(2) memberships in international associations that require outstanding achievements;
(3) published material about the individual relating to his/her work;
(4) having been a judge of others’ work in the field;
(5) original contributions of major significance in the field;
(6) authorship of published articles in internationally circulated media; or
(7) having displayed work at artistic exhibitions in more than one country.
To sum up, potential seekers of employment-based immigrant visas may be confused by Schedule A and National Interest Waiver. But keep in mind that only applicants of NIW can self-petition. The differences of two categories should be carefully distinguished.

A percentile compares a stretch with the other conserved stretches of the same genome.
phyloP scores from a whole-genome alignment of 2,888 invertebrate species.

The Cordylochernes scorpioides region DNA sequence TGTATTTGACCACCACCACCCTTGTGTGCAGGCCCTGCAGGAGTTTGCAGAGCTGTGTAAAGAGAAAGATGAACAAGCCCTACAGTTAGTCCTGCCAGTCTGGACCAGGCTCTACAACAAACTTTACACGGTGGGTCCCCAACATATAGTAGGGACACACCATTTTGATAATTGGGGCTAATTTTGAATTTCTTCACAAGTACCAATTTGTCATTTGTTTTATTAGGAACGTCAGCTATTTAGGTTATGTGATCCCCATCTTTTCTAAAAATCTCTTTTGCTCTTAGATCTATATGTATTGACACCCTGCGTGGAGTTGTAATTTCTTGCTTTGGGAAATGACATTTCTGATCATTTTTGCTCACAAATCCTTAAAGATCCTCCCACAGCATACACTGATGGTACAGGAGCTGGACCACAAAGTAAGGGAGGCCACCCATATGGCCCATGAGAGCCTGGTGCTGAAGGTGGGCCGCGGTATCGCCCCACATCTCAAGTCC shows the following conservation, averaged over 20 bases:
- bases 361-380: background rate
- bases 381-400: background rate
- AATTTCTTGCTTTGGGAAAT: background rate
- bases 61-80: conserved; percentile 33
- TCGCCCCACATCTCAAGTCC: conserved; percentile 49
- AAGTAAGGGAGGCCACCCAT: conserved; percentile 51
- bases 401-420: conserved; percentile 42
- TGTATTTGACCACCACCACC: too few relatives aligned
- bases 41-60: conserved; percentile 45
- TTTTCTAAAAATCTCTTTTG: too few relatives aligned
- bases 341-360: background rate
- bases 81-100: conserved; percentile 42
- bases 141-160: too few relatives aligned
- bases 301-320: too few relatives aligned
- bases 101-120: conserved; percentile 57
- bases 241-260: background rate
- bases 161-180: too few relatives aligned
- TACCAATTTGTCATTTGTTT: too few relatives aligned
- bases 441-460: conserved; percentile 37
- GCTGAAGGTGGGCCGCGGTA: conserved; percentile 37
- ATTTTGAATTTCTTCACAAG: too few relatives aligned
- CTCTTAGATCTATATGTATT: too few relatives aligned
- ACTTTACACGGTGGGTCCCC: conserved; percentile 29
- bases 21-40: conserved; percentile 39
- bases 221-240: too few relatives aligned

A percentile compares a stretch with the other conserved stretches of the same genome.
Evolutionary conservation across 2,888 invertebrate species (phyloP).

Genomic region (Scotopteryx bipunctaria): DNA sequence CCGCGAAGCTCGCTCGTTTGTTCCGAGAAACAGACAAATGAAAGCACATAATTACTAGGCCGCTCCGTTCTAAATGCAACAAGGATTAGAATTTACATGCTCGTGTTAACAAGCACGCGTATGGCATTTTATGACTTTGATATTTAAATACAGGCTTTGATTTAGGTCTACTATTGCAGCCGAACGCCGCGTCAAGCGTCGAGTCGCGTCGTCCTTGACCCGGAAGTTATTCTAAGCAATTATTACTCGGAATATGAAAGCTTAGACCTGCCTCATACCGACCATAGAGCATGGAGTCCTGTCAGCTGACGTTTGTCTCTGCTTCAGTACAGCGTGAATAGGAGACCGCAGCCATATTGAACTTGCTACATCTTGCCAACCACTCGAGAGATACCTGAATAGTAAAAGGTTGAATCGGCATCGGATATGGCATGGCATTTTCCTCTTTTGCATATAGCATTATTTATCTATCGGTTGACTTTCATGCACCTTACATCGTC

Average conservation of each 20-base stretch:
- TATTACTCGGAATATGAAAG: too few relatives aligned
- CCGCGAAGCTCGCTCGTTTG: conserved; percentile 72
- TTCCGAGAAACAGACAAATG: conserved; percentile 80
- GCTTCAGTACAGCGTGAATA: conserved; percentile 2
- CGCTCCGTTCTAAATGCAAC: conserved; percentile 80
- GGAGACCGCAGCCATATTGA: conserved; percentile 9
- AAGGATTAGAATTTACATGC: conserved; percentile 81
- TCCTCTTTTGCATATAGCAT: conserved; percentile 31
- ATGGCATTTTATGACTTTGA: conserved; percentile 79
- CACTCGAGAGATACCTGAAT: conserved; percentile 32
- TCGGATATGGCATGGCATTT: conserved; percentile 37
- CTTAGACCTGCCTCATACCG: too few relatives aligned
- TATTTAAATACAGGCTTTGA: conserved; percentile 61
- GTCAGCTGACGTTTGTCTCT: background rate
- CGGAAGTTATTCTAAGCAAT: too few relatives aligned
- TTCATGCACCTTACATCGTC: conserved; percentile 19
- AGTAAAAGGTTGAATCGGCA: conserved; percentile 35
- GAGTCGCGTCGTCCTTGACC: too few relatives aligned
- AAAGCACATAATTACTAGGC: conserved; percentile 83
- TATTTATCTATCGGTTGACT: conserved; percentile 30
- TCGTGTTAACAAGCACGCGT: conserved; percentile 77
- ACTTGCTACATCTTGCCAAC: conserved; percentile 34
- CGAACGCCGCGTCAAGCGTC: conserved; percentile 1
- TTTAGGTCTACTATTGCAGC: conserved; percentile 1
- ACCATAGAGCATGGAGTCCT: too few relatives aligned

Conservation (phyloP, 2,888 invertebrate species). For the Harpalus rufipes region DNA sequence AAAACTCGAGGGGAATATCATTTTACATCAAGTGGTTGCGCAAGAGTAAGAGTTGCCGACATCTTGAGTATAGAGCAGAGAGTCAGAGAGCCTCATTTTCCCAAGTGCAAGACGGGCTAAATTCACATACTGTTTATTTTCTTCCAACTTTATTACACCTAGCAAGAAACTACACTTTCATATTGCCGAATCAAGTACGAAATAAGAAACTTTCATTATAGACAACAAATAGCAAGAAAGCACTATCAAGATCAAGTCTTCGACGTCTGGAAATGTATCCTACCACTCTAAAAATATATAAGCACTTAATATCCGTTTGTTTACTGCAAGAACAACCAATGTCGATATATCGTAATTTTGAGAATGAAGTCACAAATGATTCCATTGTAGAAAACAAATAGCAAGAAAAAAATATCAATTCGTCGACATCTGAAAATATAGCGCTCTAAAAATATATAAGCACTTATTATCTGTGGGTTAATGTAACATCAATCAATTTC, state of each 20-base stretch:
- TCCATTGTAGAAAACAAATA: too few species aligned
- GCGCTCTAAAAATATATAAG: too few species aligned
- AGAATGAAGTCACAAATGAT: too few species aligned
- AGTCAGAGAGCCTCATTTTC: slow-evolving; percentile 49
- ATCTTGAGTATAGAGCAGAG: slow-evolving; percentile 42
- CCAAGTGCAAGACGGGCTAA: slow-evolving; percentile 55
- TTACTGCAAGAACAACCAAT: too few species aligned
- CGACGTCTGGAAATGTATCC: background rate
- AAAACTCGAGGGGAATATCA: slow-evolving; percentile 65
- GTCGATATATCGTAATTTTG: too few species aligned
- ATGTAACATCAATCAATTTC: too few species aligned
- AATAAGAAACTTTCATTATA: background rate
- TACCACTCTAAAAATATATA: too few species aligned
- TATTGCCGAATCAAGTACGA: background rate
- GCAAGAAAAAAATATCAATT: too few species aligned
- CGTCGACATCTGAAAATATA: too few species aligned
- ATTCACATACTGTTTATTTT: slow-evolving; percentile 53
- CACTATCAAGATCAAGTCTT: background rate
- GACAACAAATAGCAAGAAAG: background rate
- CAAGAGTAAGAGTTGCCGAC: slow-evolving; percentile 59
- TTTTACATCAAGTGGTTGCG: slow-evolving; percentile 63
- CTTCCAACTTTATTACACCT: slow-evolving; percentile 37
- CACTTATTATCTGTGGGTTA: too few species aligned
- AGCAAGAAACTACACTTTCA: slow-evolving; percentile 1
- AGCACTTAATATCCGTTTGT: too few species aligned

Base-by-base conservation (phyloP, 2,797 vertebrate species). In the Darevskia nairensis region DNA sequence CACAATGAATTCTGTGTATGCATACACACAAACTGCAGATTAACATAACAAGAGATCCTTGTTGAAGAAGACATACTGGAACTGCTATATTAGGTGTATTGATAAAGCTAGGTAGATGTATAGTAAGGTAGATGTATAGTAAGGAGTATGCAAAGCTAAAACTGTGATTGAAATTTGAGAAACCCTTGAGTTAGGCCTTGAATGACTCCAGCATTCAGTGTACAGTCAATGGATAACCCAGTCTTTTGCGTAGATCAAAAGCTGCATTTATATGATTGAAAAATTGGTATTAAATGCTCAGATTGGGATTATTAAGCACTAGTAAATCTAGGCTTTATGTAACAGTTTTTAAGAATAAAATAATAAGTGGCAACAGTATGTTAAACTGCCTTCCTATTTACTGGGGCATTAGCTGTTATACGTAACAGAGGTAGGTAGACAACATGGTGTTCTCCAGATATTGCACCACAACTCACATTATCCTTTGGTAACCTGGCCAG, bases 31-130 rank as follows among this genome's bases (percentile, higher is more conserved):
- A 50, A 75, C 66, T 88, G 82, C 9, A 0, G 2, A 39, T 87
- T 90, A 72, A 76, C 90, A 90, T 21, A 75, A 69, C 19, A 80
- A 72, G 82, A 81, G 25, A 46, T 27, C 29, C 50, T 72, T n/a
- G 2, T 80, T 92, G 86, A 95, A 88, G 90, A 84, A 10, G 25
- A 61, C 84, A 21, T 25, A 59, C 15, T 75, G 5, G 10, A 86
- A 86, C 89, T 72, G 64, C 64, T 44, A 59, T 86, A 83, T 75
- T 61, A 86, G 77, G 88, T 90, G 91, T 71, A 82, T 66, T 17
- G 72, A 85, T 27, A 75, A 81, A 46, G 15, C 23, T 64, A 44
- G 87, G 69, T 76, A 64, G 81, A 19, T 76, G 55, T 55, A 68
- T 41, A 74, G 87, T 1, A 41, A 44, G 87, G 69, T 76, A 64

North America Immigration Law Group (Chen Immigration Law Associates) is a U.S. immigration law firm dedicated to representing corporations, research institutions, and individuals from all 50 U.S. states regarding I-140 immigration petitions. We specialize in employment-based immigration petition and have a proven record of high success rate for the categories of: EB2-NIW (National Interest Waiver), EB1-A (Alien of Extraordinary Ability), EB1-B (Outstanding Researcher/Professor) and O-1 (Alien of Extraordinary Ability).